chai2
 
  1  
Reply Sun 12 Jun, 2016 01:08 pm
@edgarblythe,
Funny, a couple years ago we were dying for rain.

Thanks El Nino
edgarblythe
 
  1  
Reply Sun 12 Jun, 2016 01:12 pm
@chai2,
Problem is, we get too much of each extreme. Never a nice in between
0 Replies
 
Tes yeux noirs
 
  1  
Reply Sun 12 Jun, 2016 01:31 pm
@ossobuco,
Quote:
Leylandi Cypress

Oh God! I don't know if other countries have laws about these things, but here in Britain there has been a lot of trouble over Leylandii, neighbours suing each other, all kinds of trouble. They grow quickly and before long overshadow property and cut off daylight. It got so bad that the government included a clause in the Anti-Social Behaviour Act (2003). This allows councils (local government, town, county authority etc) to take action where the hedge has grown to a height where “the hedge is adversely affecting the complainant’s reasonable enjoyment of their property”. The punishment for failing to comply with an order to cut or trim can include a fine of up to 1,000 pounds (1,422 dollars). The one in the picture below nearly resulted in a jail sentence for the owner, who had previously erected without permission (and been forced to demolish) a 12 foot cinder block wall. The neighbours called it the "Berlin Wall". The Guardian says he "it is safe to assume he likes his privacy".

https://i.guim.co.uk/img/static/sys-images/Guardian/Pix/pictures/2010/9/6/1283802876077/leylandii-006.jpg?w=620&q=55&auto=format&usm=12&fit=max&s=c719d5760c290223a2e28442bfd3e6bd
ossobuco
 
  1  
Reply Sun 12 Jun, 2016 01:41 pm
@edgarblythe,
Good! I won't butt in anymore re plants that might work, unless I can't help myself, but I'm very interested in how it goes. I can still learn from planting suggestions, most especially in areas I don't know. I've specified a zillion plants but not any at all in Texas.

I'm sorry you have those particular neighbors living there.

One more thing - I started to mention my garden plant bible in response here and then my easily tired computer futzed out. I'll try mentioning it again as it was always very useful, and I think recent editions have it online (doubting in book form). Sunset Western Garden book. Thing is, I think the books in book form stops in New Mexico, but they have the US states online with what works in their differently numbered zones than the ones in the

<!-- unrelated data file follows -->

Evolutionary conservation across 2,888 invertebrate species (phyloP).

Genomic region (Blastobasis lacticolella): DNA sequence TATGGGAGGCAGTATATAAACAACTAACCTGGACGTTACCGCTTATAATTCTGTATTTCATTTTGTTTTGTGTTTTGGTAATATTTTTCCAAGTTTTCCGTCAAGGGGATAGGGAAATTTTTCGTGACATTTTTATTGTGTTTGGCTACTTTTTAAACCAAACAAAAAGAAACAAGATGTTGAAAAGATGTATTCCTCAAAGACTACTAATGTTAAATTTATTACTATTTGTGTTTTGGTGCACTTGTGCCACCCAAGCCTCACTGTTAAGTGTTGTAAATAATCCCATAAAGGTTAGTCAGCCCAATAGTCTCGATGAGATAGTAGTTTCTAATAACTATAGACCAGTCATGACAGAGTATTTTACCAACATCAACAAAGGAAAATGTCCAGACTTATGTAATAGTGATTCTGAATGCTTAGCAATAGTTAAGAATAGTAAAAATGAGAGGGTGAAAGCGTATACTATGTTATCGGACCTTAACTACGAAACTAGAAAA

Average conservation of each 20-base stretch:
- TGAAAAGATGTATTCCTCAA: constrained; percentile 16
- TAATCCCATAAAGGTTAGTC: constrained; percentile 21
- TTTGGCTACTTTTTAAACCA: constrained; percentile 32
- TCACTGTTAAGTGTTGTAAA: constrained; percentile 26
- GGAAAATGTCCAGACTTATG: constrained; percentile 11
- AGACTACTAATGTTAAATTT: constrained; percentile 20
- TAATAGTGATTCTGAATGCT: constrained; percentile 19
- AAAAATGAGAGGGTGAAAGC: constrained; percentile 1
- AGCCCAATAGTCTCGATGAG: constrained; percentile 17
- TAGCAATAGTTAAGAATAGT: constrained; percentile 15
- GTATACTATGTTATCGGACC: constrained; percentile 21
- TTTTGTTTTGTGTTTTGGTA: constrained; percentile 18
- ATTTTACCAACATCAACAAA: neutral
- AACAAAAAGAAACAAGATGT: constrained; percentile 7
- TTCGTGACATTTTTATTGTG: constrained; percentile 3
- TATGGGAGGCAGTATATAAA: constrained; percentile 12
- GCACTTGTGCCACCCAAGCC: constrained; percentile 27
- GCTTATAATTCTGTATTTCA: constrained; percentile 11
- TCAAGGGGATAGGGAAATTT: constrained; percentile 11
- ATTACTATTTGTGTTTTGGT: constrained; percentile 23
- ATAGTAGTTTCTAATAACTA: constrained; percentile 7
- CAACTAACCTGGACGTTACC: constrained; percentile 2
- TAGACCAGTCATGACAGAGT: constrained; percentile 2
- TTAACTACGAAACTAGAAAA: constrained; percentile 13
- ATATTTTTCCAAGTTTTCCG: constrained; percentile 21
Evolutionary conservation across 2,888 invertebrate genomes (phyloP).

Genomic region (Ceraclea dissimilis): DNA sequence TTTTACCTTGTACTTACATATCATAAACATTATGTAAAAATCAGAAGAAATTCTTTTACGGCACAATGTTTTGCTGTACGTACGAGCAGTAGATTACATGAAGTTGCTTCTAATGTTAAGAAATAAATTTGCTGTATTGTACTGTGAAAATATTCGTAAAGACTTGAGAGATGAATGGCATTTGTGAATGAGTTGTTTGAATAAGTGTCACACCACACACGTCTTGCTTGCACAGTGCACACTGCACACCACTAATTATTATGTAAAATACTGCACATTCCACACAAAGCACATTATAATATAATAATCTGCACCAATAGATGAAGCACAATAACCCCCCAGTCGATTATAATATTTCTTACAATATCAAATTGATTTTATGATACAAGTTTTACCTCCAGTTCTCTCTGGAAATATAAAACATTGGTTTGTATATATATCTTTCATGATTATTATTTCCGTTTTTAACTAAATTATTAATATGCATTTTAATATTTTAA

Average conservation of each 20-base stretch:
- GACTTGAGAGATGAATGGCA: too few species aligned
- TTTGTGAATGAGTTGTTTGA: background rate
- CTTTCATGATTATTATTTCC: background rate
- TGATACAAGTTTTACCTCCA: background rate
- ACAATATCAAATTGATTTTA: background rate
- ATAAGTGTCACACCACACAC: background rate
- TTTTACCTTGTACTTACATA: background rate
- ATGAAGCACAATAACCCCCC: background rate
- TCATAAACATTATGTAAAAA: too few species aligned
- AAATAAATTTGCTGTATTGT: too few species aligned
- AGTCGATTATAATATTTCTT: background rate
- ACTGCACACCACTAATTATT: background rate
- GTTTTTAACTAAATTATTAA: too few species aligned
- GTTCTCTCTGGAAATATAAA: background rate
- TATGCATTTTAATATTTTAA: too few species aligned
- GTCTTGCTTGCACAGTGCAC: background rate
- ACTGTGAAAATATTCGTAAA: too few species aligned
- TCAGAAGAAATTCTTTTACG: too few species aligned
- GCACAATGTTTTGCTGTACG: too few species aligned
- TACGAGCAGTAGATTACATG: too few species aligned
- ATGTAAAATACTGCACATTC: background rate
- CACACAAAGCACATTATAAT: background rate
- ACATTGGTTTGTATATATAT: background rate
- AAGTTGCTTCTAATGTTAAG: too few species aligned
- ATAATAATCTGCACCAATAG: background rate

What is good about it is that they cover plants that work in your zone, both for cold, as does USDA, but also re how they take heat.

I looked up Houston and you are in their zone 29 - if you are ever bored and want to try and read the online stuff.

I've used Dave's Garden too, but not all that much, just messing around.
ossobuco
 
  1  
Reply Sun 12 Jun, 2016 01:47 pm
@Tes yeux noirs,
Sure, but they make super hedges in the right place. Good shears once in a while are important. I did that myself for years. Also that one in the photo was ill maintained while being the wrong plant for the placement from the beginning.
ossobuco
 
  1  
Reply Sun 12 Jun, 2016 01:58 pm
@ossobuco,
I worked as a landscape architect for many years - decades - and know re bad choices by cities, by homeowners, by inexperienced designers, by squads of people who were well meaning but turned out to be wrong about certain plants. Even do gooders, trying to tree up a neighborhood planting free trees in too small spaces.

I'm sure I'm not perfect on all that, but I researched like hell. My firms were never sued, whether I was a beginning starter on staff who consulted with others at first, or an owner of the firm.
Tes yeux noirs
 
  1  
Reply Sun 12 Jun, 2016 01:59 pm
@ossobuco,
Quote:
the wrong plant for the placement from the beginning

Absolutely. That building is what we call in Britain two semi-detached houses. I believe in North America they are sometimes called "duplexes" or "twins". I know a duplex is more commnly a type of apartment. The poor occupant of the one on the left in the picture practically has branches touching his windows.